|Ph.D Student||Klevitsky Ekaterina|
|Subject||Shifts in Architectural Graphic Representation in the|
|Department||Department of Architecture and Town Planning||Supervisor||Professor Emeritus Gabriela Goldschmidt|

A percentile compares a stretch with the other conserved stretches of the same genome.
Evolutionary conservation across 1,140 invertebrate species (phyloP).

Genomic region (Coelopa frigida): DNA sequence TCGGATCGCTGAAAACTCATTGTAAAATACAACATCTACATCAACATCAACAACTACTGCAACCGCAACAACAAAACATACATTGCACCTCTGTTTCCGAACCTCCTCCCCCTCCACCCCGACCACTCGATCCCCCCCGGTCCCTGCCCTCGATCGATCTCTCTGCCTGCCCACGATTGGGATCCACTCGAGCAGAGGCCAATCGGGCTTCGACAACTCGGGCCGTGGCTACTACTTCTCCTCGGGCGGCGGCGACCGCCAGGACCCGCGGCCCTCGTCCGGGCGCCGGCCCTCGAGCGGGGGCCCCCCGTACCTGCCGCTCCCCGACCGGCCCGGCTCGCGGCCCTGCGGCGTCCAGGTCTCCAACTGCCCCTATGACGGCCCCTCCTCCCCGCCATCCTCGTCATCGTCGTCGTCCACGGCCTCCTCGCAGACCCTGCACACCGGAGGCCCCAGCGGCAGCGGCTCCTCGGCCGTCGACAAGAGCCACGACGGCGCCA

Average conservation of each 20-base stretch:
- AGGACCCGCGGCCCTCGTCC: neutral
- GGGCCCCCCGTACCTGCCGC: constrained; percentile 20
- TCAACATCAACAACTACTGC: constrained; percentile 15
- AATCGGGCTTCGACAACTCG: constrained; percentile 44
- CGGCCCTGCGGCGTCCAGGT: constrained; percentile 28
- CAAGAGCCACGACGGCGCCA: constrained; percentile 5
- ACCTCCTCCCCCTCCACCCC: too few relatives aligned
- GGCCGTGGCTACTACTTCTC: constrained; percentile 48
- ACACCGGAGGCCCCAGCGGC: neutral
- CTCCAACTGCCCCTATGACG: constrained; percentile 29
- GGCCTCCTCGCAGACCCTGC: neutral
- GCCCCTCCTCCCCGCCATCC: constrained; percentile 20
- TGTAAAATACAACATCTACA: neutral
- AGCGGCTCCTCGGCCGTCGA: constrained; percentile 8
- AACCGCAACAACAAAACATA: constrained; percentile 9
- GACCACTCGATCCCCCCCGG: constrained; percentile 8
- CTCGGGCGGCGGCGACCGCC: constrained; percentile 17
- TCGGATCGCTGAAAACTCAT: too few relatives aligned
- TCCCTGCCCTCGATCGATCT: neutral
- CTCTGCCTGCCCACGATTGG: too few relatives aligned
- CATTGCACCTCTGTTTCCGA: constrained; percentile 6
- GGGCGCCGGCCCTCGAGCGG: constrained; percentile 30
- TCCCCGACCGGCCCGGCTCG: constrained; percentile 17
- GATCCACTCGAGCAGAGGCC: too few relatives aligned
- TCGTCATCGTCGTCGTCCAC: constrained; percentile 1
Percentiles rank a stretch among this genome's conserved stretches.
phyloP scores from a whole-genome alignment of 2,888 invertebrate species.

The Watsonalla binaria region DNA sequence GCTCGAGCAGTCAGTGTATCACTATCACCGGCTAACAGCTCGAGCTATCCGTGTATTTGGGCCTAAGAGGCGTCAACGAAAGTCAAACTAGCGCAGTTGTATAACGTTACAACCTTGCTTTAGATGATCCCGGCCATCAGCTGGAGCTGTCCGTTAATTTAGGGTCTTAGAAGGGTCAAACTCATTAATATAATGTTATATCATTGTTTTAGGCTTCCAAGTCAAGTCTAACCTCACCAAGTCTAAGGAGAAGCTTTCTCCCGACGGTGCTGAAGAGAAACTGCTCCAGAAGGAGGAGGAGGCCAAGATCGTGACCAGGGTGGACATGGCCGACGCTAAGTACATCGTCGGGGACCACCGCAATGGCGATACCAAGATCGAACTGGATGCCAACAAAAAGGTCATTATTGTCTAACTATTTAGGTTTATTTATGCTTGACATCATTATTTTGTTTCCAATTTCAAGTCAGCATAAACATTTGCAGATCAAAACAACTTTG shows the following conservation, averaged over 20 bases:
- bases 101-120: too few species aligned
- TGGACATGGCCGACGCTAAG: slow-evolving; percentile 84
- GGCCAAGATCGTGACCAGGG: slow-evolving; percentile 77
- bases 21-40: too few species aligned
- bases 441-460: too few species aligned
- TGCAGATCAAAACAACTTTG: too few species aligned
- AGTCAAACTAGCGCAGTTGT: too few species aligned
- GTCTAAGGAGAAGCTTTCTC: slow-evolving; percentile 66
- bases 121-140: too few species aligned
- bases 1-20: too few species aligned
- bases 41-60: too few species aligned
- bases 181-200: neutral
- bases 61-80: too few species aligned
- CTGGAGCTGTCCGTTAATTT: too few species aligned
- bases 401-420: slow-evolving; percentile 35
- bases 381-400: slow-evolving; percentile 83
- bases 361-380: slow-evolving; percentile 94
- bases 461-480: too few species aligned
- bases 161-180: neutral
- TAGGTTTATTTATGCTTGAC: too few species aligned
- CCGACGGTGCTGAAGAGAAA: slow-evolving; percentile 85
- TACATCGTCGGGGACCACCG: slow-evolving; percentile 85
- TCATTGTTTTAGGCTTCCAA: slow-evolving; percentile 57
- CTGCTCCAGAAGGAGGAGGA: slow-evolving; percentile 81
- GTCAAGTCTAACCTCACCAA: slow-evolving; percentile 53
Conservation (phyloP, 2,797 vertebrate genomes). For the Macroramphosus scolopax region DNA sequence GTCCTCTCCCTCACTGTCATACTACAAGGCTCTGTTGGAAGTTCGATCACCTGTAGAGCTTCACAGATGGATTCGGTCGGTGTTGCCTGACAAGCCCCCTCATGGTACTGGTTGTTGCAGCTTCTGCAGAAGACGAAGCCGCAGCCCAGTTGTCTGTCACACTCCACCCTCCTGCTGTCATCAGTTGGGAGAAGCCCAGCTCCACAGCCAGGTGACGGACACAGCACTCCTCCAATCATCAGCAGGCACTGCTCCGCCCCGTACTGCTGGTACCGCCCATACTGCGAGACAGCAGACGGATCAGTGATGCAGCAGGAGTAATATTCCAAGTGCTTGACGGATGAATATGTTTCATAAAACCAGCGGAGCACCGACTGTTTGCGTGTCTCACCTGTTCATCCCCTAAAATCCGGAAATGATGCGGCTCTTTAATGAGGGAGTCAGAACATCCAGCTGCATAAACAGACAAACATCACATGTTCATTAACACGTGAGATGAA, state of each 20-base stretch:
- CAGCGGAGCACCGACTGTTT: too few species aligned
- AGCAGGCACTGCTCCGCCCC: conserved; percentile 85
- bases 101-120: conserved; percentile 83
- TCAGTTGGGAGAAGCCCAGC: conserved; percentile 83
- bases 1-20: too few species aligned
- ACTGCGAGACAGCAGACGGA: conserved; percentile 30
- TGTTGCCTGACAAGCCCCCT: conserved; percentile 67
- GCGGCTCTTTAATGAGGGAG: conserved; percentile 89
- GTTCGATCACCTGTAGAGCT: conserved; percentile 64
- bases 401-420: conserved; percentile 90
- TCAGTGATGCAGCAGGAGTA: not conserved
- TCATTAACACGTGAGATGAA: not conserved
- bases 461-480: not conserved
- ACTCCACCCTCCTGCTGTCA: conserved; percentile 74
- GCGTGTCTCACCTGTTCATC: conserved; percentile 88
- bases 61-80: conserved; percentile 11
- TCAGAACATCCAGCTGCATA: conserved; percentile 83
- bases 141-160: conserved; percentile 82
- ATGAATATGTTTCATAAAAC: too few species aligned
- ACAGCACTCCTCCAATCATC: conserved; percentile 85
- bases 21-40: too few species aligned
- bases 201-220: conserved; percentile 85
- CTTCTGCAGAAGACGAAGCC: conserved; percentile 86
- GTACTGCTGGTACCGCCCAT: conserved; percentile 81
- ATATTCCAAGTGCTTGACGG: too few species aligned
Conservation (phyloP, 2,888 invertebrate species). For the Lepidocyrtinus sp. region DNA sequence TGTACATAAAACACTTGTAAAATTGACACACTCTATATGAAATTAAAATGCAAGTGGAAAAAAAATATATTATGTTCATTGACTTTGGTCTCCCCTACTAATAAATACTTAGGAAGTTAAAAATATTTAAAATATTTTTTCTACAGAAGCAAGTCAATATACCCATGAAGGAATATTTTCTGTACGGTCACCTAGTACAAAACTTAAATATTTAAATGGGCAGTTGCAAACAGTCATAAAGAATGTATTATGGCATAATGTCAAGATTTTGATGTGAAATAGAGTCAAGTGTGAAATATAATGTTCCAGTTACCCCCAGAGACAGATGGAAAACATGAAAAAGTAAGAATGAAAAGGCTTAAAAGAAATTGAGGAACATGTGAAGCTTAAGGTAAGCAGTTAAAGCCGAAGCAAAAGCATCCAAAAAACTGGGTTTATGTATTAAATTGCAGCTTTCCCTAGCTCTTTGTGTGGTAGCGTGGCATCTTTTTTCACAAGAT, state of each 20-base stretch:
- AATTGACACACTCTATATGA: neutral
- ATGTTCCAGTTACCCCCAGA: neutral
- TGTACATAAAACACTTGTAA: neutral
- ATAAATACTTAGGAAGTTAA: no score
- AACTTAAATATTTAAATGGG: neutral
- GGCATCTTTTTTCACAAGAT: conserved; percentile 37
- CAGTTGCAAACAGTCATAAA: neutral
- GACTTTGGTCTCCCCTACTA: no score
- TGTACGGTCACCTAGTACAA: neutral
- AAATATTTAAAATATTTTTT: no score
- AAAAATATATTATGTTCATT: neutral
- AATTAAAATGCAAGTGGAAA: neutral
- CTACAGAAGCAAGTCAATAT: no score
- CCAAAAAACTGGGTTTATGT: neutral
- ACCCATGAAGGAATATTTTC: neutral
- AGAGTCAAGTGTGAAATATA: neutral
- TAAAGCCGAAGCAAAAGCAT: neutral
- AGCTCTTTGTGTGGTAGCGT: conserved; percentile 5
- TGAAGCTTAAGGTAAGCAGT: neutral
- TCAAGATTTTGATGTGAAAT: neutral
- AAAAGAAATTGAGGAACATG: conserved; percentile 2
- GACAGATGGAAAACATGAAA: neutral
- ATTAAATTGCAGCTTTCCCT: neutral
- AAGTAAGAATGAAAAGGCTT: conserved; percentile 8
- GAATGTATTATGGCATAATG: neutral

This research focuses on a new kind of imagery in architectural graphic representation which emerged in the 1970s and 1980s, a period of considerable changes in architectural graphic representation. The objective of the research is to examine new tendencies in architectural graphics in the context of broader cultural processes, and to propose an appropriate framework and terminology for their discourse. The graphic imagery in question consists of various types of drawings, for the most part unconventional, to which we refer as conceptual drawings. These drawings were made for publications, international competitions, and exhibitions. In contrast to conventional drawings, they did not provide ‘objective’ information about the designed artifact which triggered their making, but were geared at representing design ideas and concepts. Postmodern representation and imagery, architectural graphic representation, and architectural design practice, are the frameworks in which conceptual drawings should be discussed. The architectural drawing, with its elevated status in that period, assumed an important role in promoting ideas of postmodernism and later deconstruction in architecture. Not limited by strict graphic conventions, conceptual drawings became appropriate means of communicating new design concepts. Conceptual graphic images were a most appropriate vehicle for the integration of architects in the postmodern discourse and the world of postmodern imagery. This world celebrated self-reflexive and self-conscious modes of representation: the exposure of the artificiality and fictionality of representation, interest in the process. The conceptual drawing is a space where nothing is fixed, final, or ultimate; all is open to a variety of meanings and interpretations, associations, and references. Conceptual drawings fuse the real and the fictive, creating their own, fictional, “reality”. A single truth of a designed building is challenged.